This is not Ebenezer Scrooge. This is Sasha with a little friend making art.

Every year in December, many of us encounter Charles Dickens' Ebenezer Scrooge, the squeezing, wrenching, grasping, scraping, clutching, covetous, old sinner who lives a joyless life, underpaying his clerk, harassing debtors, and despising Christmas for its association with lavish spending. When approached for charity on Christmas Eve, Scrooge callously suggests the poor should help themselves or perish to reduce the surplus population.
Things change when Scrooge is visited by his former partner Jacob Marley's ghost, who is forever bound by chains as punishment for greed and inhumanity. Confronted by the ghosts of past, present, and future Christmases, Scrooge is transformed. Awakening on Christmas day, he eagerly seizes the opportunity for change, embracing generosity and compassion.

180 years and still relevant

A Christmas Carol, written 180 years ago, remains relevant today. While our surroundings have evolved, children still go hungry, injustice, and human suffering persist. Worldwide, people endure misery not just due to poverty, but because they are lonely, bitter and penny-pinching. Unlike Scrooge, they may not be visited by Christmas ghosts, yet the remedy lies in serving and giving to others, a prescription rooted in science.
Charles Dickens may not have known that his prescribed cure for Scrooge—caring for others—is scientifically validated. Acts of kindness activate the brain's reward center, releasing feel-good hormones like serotonin, dopamine, and endorphins.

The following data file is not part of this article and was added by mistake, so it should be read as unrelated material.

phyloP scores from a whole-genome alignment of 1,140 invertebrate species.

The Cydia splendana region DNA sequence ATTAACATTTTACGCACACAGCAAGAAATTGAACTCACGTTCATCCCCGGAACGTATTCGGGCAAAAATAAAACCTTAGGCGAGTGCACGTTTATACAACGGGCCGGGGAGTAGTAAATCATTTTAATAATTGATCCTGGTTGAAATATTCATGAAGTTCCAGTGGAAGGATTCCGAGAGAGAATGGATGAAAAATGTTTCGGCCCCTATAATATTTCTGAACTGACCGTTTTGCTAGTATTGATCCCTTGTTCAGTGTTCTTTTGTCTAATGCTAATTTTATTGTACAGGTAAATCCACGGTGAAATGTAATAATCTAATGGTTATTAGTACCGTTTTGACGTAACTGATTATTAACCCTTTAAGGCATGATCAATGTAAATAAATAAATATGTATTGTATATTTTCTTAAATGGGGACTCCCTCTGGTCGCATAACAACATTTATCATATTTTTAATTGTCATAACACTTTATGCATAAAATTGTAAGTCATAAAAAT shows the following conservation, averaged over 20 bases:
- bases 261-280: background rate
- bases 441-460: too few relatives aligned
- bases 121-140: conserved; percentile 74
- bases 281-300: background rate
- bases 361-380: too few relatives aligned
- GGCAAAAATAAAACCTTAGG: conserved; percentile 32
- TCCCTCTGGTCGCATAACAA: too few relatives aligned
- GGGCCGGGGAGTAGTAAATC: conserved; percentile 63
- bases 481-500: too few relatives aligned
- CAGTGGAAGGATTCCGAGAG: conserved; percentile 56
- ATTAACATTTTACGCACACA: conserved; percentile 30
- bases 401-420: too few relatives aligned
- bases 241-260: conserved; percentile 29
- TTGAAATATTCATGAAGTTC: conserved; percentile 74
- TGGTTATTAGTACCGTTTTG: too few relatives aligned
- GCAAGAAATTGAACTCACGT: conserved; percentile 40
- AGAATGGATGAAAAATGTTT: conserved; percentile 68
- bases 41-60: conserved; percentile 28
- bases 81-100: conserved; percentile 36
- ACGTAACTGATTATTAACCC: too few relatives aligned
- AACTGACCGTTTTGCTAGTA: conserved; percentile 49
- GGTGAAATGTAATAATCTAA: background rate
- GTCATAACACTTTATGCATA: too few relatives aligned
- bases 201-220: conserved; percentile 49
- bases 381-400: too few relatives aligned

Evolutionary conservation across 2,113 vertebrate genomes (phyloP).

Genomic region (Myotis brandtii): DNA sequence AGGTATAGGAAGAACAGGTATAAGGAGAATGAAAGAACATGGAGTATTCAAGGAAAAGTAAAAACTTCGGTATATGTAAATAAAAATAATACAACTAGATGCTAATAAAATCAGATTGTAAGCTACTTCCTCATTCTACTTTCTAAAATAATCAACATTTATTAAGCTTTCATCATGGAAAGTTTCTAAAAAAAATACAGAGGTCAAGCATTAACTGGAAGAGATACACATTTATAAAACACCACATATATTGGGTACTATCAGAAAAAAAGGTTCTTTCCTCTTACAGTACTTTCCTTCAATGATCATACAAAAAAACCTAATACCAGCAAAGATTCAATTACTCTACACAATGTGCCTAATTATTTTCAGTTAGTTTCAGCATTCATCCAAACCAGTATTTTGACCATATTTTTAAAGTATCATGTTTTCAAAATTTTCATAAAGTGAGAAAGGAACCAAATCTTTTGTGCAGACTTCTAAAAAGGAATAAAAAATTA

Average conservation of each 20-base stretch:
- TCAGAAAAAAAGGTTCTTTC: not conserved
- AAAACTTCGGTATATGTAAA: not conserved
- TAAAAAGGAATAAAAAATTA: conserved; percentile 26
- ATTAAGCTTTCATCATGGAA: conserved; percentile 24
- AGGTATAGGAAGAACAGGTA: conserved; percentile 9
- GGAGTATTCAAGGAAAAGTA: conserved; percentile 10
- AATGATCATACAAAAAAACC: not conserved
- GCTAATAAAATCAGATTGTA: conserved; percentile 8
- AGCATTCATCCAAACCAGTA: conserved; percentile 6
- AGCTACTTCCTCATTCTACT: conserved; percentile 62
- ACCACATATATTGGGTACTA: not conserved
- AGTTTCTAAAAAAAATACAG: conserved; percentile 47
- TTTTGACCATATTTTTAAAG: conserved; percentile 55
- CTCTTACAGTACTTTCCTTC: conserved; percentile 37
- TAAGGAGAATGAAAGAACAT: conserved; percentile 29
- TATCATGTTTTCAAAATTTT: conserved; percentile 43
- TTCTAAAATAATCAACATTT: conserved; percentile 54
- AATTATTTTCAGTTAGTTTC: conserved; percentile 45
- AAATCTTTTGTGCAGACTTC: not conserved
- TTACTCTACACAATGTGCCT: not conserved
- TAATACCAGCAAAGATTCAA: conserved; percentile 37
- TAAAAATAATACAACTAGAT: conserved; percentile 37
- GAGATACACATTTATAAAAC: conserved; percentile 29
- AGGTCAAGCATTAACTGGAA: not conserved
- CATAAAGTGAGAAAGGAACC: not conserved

Sasha, not Scrooge

The three siblings are living in poverty and war

Our colleague and team leader, Sasha, exemplifies this love in action. Motivated not by the pursuit of feel-good hormones but by genuine care, Sasha recently intervened in the lives of three neglected siblings in Ukraine. Providing them with food, care, and a safe haven at his church, Sasha's love brought positive change. The children's mother, moved by the care shown to her kids, decided to end her drug abuse. Although the family remains vulnerable, the mother is determined to change, receiving support from the church community.
Sasha shared with us: "It makes my heart feel so good." Love, when translated into action, has transformative power, bringing joy not only to those we serve, but also to those who give.
Sasha didn’t need the Christmas ghosts to visit him at night to be convinced that when we encounter hungry and neglected children, we must act with love. In this case, love was food. Love was a caring adult. Love was a warm place to come to. Love was help with homework. Love was playing games and laughing.

In the same breath

This holiday season, find joy in giving. There is delight in serving. Get rid of the old Scrooge and embrace the new, the one who was laughing and crying in the same breath: 

"I am as light as a feather, I am as happy as an angel, I am as merry as a school-boy. I am as giddy as a drunken man. A merry Christmas to every-body! A happy New Year to all the world! Hallo here! Whoop! Hallo!”

Oddny G


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